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Marty Roth

SAFER TIRE JACKING - TIRE CHANGE RAMP

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PLASTIC RAMP TO RAISE ONE WHEEL AT A TIME

Over the years, I have had more occasions than I like to recall, to have to jack up a trailer. Either it was a tire change on the side of the road, coming home from a faraway tour, or brake and bearing service, or the oddball repair you run into after years of trailering.

Unsure if it would work on my new torsion axle trailer, I bought a really neat, light-weight reinforced plastic ramp. It is made to drive, or back-up one axle of the trailer, so that the other axle's wheel is suspended.

IT WORKS !!! It cost less than $ 40. Now I don't have to crawl under the trailer when it is on a floor jack --- always use a jack stand for safety !

Be sure to break-loose the lugs of the wheel you wish to remove before using the ramp.

You may wish to place a mat under the ramp to prevent it walking on paved surfaces.

There were two types - one has an additional hard rubber surface riveted to the top curve to give an extra inch or so of height. I bought this one, and it's extra height was not really necessary, but works great.

I found an additional use - It came in handy for adjusting the brakes and packing the wheel bearings on the trailer --- HOW OFTEN DO YOU REMEMBER TO PACK/GREASE THE WHEEL BEARINGS AND ADJUST BRAKES?

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I purchased one of these a few months ago. I have not had to use it yet to change tires on my trailer.

It did come in handy to raise my tow vehicle up in order to grease the various drivetrain components.

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Marty...Good idea.

On the other hand, I beveled a 12" piece of 4x4. Serves the purpose of tire changing/greasing bearings and is a lot cheaper than $40. Also use as a tire chock when static.

We cannot reach everyone on this good topic so if one finds themselves in a flat tire situation along a highway look for a rock that would support the "good" tire temporarily.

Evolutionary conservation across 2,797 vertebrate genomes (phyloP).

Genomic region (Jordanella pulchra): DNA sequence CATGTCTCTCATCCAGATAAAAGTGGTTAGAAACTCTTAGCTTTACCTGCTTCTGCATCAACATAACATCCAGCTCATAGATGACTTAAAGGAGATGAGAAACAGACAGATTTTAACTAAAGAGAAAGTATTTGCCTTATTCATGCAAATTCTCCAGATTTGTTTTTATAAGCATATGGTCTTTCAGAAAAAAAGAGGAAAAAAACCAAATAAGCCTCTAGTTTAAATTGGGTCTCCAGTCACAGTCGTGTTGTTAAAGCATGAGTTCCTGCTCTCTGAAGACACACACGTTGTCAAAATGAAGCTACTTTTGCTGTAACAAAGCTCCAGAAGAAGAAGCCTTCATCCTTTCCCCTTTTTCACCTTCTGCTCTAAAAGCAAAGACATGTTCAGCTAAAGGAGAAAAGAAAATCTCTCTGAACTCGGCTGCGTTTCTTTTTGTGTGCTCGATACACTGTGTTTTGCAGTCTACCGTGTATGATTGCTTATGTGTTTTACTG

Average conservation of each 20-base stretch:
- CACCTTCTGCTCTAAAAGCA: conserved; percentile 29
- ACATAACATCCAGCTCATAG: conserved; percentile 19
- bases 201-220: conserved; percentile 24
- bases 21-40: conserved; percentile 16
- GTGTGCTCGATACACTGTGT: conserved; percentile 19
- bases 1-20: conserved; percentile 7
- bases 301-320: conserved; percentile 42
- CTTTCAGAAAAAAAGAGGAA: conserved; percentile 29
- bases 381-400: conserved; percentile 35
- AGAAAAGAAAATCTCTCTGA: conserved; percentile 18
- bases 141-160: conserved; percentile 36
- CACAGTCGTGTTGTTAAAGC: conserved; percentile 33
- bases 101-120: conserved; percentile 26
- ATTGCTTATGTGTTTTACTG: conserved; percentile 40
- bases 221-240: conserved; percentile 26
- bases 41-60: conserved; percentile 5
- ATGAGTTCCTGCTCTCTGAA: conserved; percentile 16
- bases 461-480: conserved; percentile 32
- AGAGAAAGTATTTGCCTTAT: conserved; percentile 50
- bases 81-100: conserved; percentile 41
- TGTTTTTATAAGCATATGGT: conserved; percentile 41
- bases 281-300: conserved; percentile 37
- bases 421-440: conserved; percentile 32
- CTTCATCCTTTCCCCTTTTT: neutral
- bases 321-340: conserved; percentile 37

Best,

Peter J.

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Peter,

Good thoughts, of course, but for a few bucks it is one light-weight, safe (with the wheel parked in a "dip"), easily transportable unit that also serves as a wheel chock.

Here in Southeast Louisiana we do not have any rocks -- just soft dirt or mud. No bedrock for construction - houses sit on a slab which rests on pilings held up by the capillary action of the mud. What works in one area may not be best for another. If you aer passing through our area and find you need a rock, call me - always glad to lend a hand.

Seriously, thanks for your thoughts - good idea!

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Marty.

One thing for certain both of our methods work. Some cheaper/some salty however same results. I would rather use one of them versus toting a heavy high-rise jack. As for safety well teaching people common sense with any of our suggestions could be a futile effort and not part of this subject.

Regards,

Peter.

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Marty.

One thing for certain both of our methods work. Some cheaper/some salty however same results. I would rather use one of them versus toting a heavy high-rise jack. As for safety well teaching people common sense with any of our suggestions could be a futile effort and not part of this subject.

Regards,

Peter.

No question both methods work. I suppose it comes down to one's own preference. Before I purchased my ramp I used a 36"X12"x1" piece of beveled wood. I still keep some of the wood in the trailer to support/level out my trailer's ramp door when loading/unloading. Often times trailer parking areas at events are anything but level.

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